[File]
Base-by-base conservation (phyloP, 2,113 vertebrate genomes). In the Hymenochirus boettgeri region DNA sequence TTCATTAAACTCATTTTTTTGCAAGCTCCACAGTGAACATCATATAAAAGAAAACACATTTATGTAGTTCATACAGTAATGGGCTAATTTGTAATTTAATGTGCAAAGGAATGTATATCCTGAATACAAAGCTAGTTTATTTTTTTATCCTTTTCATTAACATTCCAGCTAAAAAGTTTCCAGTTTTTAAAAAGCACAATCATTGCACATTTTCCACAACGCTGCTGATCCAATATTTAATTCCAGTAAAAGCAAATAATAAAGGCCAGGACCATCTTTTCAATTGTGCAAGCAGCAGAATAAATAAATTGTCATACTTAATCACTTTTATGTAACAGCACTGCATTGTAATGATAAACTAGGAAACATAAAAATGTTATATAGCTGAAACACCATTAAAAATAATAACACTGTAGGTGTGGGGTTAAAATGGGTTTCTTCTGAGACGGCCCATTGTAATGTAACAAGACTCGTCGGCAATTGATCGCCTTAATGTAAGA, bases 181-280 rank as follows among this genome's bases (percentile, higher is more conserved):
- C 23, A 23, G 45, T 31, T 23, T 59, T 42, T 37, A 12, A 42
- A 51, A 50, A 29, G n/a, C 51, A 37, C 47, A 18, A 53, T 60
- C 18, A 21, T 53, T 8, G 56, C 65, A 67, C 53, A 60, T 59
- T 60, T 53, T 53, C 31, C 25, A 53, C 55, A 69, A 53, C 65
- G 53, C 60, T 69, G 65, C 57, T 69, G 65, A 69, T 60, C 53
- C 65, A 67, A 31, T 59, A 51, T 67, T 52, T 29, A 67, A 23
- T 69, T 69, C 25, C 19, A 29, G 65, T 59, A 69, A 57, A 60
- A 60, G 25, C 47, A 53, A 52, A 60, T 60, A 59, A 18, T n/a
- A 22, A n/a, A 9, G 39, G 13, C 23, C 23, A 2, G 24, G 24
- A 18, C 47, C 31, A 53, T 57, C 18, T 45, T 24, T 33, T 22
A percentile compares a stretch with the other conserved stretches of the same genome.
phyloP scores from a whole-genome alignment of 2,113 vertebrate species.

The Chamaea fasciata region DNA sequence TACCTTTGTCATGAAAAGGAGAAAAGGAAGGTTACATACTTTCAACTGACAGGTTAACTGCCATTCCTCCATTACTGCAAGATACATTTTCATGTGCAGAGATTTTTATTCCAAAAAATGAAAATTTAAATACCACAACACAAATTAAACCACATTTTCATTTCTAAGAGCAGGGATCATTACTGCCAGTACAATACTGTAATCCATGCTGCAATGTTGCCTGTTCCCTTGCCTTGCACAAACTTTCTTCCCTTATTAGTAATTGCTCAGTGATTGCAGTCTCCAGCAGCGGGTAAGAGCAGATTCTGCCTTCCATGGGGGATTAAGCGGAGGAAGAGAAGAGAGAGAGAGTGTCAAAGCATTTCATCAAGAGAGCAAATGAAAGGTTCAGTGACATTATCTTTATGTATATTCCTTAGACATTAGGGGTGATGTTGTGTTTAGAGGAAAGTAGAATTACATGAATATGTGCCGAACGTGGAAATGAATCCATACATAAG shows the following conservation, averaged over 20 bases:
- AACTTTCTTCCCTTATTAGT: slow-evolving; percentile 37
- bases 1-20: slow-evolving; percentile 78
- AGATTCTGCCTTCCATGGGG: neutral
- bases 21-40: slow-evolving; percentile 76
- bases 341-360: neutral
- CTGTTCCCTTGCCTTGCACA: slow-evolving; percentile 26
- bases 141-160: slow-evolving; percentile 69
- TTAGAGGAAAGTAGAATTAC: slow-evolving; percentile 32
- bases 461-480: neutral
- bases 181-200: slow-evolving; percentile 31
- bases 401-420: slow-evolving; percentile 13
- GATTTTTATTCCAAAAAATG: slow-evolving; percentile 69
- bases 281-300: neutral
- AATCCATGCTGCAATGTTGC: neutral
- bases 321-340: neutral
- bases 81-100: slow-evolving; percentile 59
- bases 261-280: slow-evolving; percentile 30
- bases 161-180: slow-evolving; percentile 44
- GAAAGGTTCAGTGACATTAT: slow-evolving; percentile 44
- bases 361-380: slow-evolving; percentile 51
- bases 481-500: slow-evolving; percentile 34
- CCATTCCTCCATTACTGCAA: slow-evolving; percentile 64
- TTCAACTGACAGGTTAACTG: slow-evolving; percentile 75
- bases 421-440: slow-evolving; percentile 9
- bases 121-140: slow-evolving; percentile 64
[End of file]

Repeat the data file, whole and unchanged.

Base-by-base conservation (phyloP, 2,113 vertebrate genomes). In the Hymenochirus boettgeri region DNA sequence TTCATTAAACTCATTTTTTTGCAAGCTCCACAGTGAACATCATATAAAAGAAAACACATTTATGTAGTTCATACAGTAATGGGCTAATTTGTAATTTAATGTGCAAAGGAATGTATATCCTGAATACAAAGCTAGTTTATTTTTTTATCCTTTTCATTAACATTCCAGCTAAAAAGTTTCCAGTTTTTAAAAAGCACAATCATTGCACATTTTCCACAACGCTGCTGATCCAATATTTAATTCCAGTAAAAGCAAATAATAAAGGCCAGGACCATCTTTTCAATTGTGCAAGCAGCAGAATAAATAAATTGTCATACTTAATCACTTTTATGTAACAGCACTGCATTGTAATGATAAACTAGGAAACATAAAAATGTTATATAGCTGAAACACCATTAAAAATAATAACACTGTAGGTGTGGGGTTAAAATGGGTTTCTTCTGAGACGGCCCATTGTAATGTAACAAGACTCGTCGGCAATTGATCGCCTTAATGTAAGA, bases 181-280 rank as follows among this genome's bases (percentile, higher is more conserved):
- C 23, A 23, G 45, T 31, T 23, T 59, T 42, T 37, A 12, A 42
- A 51, A 50, A 29, G n/a, C 51, A 37, C 47, A 18, A 53, T 60
- C 18, A 21, T 53, T 8, G 56, C 65, A 67, C 53, A 60, T 59
- T 60, T 53, T 53, C 31, C 25, A 53, C 55, A 69, A 53, C 65
- G 53, C 60, T 69, G 65, C 57, T 69, G 65, A 69, T 60, C 53
- C 65, A 67, A 31, T 59, A 51, T 67, T 52, T 29, A 67, A 23
- T 69, T 69, C 25, C 19, A 29, G 65, T 59, A 69, A 57, A 60
- A 60, G 25, C 47, A 53, A 52, A 60, T 60, A 59, A 18, T n/a
- A 22, A n/a, A 9, G 39, G 13, C 23, C 23, A 2, G 24, G 24
- A 18, C 47, C 31, A 53, T 57, C 18, T 45, T 24, T 33, T 22
A percentile compares a stretch with the other conserved stretches of the same genome.
phyloP scores from a whole-genome alignment of 2,113 vertebrate species.

The Chamaea fasciata region DNA sequence TACCTTTGTCATGAAAAGGAGAAAAGGAAGGTTACATACTTTCAACTGACAGGTTAACTGCCATTCCTCCATTACTGCAAGATACATTTTCATGTGCAGAGATTTTTATTCCAAAAAATGAAAATTTAAATACCACAACACAAATTAAACCACATTTTCATTTCTAAGAGCAGGGATCATTACTGCCAGTACAATACTGTAATCCATGCTGCAATGTTGCCTGTTCCCTTGCCTTGCACAAACTTTCTTCCCTTATTAGTAATTGCTCAGTGATTGCAGTCTCCAGCAGCGGGTAAGAGCAGATTCTGCCTTCCATGGGGGATTAAGCGGAGGAAGAGAAGAGAGAGAGAGTGTCAAAGCATTTCATCAAGAGAGCAAATGAAAGGTTCAGTGACATTATCTTTATGTATATTCCTTAGACATTAGGGGTGATGTTGTGTTTAGAGGAAAGTAGAATTACATGAATATGTGCCGAACGTGGAAATGAATCCATACATAAG shows the following conservation, averaged over 20 bases:
- AACTTTCTTCCCTTATTAGT: slow-evolving; percentile 37
- bases 1-20: slow-evolving; percentile 78
- AGATTCTGCCTTCCATGGGG: neutral
- bases 21-40: slow-evolving; percentile 76
- bases 341-360: neutral
- CTGTTCCCTTGCCTTGCACA: slow-evolving; percentile 26
- bases 141-160: slow-evolving; percentile 69
- TTAGAGGAAAGTAGAATTAC: slow-evolving; percentile 32
- bases 461-480: neutral
- bases 181-200: slow-evolving; percentile 31
- bases 401-420: slow-evolving; percentile 13
- GATTTTTATTCCAAAAAATG: slow-evolving; percentile 69
- bases 281-300: neutral
- AATCCATGCTGCAATGTTGC: neutral
- bases 321-340: neutral
- bases 81-100: slow-evolving; percentile 59
- bases 261-280: slow-evolving; percentile 30
- bases 161-180: slow-evolving; percentile 44
- GAAAGGTTCAGTGACATTAT: slow-evolving; percentile 44
- bases 361-380: slow-evolving; percentile 51
- bases 481-500: slow-evolving; percentile 34
- CCATTCCTCCATTACTGCAA: slow-evolving; percentile 64
- TTCAACTGACAGGTTAACTG: slow-evolving; percentile 75
- bases 421-440: slow-evolving; percentile 9
- bases 121-140: slow-evolving; percentile 64